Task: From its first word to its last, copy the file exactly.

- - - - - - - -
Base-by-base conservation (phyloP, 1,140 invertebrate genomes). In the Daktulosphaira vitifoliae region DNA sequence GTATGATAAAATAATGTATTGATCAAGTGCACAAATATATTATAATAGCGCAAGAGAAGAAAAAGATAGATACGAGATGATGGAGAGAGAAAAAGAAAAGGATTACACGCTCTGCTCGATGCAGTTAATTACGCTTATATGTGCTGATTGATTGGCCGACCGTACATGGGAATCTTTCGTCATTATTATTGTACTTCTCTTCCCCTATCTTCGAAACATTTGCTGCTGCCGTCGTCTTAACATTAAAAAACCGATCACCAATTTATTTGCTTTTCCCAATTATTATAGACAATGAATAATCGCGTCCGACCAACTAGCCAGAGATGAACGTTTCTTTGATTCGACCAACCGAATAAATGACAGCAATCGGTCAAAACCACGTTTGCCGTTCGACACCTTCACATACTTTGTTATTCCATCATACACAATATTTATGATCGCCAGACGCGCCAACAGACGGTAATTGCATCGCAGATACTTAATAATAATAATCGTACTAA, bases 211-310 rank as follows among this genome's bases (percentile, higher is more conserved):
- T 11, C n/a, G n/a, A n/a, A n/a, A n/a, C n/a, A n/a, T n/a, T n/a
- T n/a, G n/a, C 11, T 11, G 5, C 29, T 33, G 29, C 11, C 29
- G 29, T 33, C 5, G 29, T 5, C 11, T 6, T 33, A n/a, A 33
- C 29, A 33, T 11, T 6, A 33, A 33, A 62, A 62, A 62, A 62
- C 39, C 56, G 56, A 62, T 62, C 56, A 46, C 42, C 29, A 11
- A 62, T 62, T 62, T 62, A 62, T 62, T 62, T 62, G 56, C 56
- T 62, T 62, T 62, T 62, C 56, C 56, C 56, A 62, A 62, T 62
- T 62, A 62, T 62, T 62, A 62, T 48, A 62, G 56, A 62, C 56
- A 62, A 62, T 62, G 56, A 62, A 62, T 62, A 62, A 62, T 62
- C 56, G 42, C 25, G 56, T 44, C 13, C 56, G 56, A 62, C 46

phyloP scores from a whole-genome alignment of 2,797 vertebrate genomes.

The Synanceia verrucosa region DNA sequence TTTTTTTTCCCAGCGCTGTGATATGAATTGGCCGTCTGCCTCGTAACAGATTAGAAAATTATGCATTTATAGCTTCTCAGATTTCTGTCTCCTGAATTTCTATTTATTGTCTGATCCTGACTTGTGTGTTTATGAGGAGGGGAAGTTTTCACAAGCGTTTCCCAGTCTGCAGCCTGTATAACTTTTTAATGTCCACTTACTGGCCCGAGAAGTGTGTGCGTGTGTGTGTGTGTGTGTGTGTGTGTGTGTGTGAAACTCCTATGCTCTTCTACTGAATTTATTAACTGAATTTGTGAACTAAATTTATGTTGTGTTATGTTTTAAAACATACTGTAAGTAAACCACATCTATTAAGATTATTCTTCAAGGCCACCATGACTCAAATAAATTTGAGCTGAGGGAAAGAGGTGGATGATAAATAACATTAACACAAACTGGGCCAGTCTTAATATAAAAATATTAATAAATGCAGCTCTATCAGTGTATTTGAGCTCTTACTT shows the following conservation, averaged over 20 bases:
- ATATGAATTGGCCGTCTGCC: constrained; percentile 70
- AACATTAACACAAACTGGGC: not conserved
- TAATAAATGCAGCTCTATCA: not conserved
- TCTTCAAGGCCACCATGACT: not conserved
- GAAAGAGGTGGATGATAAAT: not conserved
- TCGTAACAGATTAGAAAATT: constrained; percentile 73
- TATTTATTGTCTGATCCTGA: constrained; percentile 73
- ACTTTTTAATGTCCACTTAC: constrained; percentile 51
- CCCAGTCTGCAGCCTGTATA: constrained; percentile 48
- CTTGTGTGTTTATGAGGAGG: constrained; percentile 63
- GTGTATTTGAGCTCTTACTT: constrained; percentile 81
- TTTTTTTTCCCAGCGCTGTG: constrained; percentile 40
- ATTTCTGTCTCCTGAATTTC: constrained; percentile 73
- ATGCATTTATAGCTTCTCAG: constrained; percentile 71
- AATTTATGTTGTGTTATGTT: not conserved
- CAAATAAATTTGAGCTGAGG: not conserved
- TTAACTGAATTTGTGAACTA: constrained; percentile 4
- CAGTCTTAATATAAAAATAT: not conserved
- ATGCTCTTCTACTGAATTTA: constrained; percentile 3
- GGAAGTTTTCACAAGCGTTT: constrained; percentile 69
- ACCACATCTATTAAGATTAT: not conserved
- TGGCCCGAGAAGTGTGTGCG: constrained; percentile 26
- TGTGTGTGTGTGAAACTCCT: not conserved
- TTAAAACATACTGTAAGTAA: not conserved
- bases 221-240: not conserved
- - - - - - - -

Base-by-base conservation (phyloP, 1,140 invertebrate genomes). In the Daktulosphaira vitifoliae region DNA sequence GTATGATAAAATAATGTATTGATCAAGTGCACAAATATATTATAATAGCGCAAGAGAAGAAAAAGATAGATACGAGATGATGGAGAGAGAAAAAGAAAAGGATTACACGCTCTGCTCGATGCAGTTAATTACGCTTATATGTGCTGATTGATTGGCCGACCGTACATGGGAATCTTTCGTCATTATTATTGTACTTCTCTTCCCCTATCTTCGAAACATTTGCTGCTGCCGTCGTCTTAACATTAAAAAACCGATCACCAATTTATTTGCTTTTCCCAATTATTATAGACAATGAATAATCGCGTCCGACCAACTAGCCAGAGATGAACGTTTCTTTGATTCGACCAACCGAATAAATGACAGCAATCGGTCAAAACCACGTTTGCCGTTCGACACCTTCACATACTTTGTTATTCCATCATACACAATATTTATGATCGCCAGACGCGCCAACAGACGGTAATTGCATCGCAGATACTTAATAATAATAATCGTACTAA, bases 211-310 rank as follows among this genome's bases (percentile, higher is more conserved):
- T 11, C n/a, G n/a, A n/a, A n/a, A n/a, C n/a, A n/a, T n/a, T n/a
- T n/a, G n/a, C 11, T 11, G 5, C 29, T 33, G 29, C 11, C 29
- G 29, T 33, C 5, G 29, T 5, C 11, T 6, T 33, A n/a, A 33
- C 29, A 33, T 11, T 6, A 33, A 33, A 62, A 62, A 62, A 62
- C 39, C 56, G 56, A 62, T 62, C 56, A 46, C 42, C 29, A 11
- A 62, T 62, T 62, T 62, A 62, T 62, T 62, T 62, G 56, C 56
- T 62, T 62, T 62, T 62, C 56, C 56, C 56, A 62, A 62, T 62
- T 62, A 62, T 62, T 62, A 62, T 48, A 62, G 56, A 62, C 56
- A 62, A 62, T 62, G 56, A 62, A 62, T 62, A 62, A 62, T 62
- C 56, G 42, C 25, G 56, T 44, C 13, C 56, G 56, A 62, C 46

phyloP scores from a whole-genome alignment of 2,797 vertebrate genomes.

The Synanceia verrucosa region DNA sequence TTTTTTTTCCCAGCGCTGTGATATGAATTGGCCGTCTGCCTCGTAACAGATTAGAAAATTATGCATTTATAGCTTCTCAGATTTCTGTCTCCTGAATTTCTATTTATTGTCTGATCCTGACTTGTGTGTTTATGAGGAGGGGAAGTTTTCACAAGCGTTTCCCAGTCTGCAGCCTGTATAACTTTTTAATGTCCACTTACTGGCCCGAGAAGTGTGTGCGTGTGTGTGTGTGTGTGTGTGTGTGTGTGTGTGAAACTCCTATGCTCTTCTACTGAATTTATTAACTGAATTTGTGAACTAAATTTATGTTGTGTTATGTTTTAAAACATACTGTAAGTAAACCACATCTATTAAGATTATTCTTCAAGGCCACCATGACTCAAATAAATTTGAGCTGAGGGAAAGAGGTGGATGATAAATAACATTAACACAAACTGGGCCAGTCTTAATATAAAAATATTAATAAATGCAGCTCTATCAGTGTATTTGAGCTCTTACTT shows the following conservation, averaged over 20 bases:
- ATATGAATTGGCCGTCTGCC: constrained; percentile 70
- AACATTAACACAAACTGGGC: not conserved
- TAATAAATGCAGCTCTATCA: not conserved
- TCTTCAAGGCCACCATGACT: not conserved
- GAAAGAGGTGGATGATAAAT: not conserved
- TCGTAACAGATTAGAAAATT: constrained; percentile 73
- TATTTATTGTCTGATCCTGA: constrained; percentile 73
- ACTTTTTAATGTCCACTTAC: constrained; percentile 51
- CCCAGTCTGCAGCCTGTATA: constrained; percentile 48
- CTTGTGTGTTTATGAGGAGG: constrained; percentile 63
- GTGTATTTGAGCTCTTACTT: constrained; percentile 81
- TTTTTTTTCCCAGCGCTGTG: constrained; percentile 40
- ATTTCTGTCTCCTGAATTTC: constrained; percentile 73
- ATGCATTTATAGCTTCTCAG: constrained; percentile 71
- AATTTATGTTGTGTTATGTT: not conserved
- CAAATAAATTTGAGCTGAGG: not conserved
- TTAACTGAATTTGTGAACTA: constrained; percentile 4
- CAGTCTTAATATAAAAATAT: not conserved
- ATGCTCTTCTACTGAATTTA: constrained; percentile 3
- GGAAGTTTTCACAAGCGTTT: constrained; percentile 69
- ACCACATCTATTAAGATTAT: not conserved
- TGGCCCGAGAAGTGTGTGCG: constrained; percentile 26
- TGTGTGTGTGTGAAACTCCT: not conserved
- TTAAAACATACTGTAAGTAA: not conserved
- bases 221-240: not conserved